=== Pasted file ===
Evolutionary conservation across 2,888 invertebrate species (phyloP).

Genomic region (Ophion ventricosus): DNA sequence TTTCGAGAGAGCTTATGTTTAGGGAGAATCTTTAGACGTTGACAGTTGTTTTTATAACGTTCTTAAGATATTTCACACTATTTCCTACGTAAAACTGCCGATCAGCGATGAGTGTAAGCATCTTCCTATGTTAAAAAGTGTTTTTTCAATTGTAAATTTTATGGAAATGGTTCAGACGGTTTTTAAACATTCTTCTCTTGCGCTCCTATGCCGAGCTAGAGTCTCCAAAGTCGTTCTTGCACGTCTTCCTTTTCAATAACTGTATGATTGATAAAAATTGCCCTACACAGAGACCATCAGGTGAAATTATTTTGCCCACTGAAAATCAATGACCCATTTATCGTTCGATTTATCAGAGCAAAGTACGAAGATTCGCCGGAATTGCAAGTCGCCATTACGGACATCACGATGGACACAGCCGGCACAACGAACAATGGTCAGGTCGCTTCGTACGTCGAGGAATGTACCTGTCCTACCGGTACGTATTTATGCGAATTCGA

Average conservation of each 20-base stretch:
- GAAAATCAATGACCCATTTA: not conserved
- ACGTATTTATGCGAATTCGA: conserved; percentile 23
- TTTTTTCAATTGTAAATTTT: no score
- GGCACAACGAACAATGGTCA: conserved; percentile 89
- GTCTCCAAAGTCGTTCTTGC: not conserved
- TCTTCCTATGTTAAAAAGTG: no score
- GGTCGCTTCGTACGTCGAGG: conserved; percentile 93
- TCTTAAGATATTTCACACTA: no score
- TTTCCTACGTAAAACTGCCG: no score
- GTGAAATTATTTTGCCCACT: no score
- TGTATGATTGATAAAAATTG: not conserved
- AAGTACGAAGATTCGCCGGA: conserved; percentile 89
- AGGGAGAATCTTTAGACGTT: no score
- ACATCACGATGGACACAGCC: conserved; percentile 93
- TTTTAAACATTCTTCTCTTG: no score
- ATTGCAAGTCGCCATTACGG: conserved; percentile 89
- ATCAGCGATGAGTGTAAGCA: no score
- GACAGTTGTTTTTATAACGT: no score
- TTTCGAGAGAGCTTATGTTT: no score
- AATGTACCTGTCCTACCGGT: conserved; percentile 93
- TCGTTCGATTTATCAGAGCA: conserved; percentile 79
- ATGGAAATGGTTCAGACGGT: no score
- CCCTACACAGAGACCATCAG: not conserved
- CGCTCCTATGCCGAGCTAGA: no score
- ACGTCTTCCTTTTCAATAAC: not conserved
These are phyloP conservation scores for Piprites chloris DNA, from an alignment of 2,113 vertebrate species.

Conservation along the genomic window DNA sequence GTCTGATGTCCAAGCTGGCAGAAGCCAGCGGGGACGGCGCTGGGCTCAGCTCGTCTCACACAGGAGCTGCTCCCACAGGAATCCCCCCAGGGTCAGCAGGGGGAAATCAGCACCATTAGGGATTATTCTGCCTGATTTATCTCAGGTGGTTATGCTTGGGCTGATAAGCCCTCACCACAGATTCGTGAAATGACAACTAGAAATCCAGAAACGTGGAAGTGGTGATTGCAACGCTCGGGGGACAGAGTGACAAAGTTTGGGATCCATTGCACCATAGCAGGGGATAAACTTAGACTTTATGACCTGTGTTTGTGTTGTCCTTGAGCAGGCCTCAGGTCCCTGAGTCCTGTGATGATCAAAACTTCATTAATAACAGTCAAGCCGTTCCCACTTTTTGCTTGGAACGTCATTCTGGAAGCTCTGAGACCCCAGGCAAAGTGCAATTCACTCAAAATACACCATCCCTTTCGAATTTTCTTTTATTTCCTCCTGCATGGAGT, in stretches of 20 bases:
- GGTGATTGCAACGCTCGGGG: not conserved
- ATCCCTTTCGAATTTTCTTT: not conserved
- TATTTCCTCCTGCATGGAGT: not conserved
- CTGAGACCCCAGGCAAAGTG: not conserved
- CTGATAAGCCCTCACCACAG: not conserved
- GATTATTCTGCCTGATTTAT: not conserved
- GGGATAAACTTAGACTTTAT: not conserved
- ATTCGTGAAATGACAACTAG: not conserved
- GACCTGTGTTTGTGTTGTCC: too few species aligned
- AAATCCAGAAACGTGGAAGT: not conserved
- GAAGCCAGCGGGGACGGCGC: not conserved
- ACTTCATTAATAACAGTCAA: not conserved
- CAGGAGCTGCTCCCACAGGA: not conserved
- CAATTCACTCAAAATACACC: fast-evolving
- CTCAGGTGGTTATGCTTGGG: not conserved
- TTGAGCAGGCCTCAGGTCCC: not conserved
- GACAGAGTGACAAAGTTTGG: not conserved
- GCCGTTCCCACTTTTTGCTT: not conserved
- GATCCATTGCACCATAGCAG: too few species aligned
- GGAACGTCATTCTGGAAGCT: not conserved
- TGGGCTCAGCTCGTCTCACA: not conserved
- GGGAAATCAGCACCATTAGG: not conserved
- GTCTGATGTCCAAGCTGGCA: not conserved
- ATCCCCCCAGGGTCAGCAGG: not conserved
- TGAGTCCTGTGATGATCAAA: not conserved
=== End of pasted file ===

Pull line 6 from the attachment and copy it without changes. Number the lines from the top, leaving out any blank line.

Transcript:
- TTTTTTCAATTGTAAATTTT: no score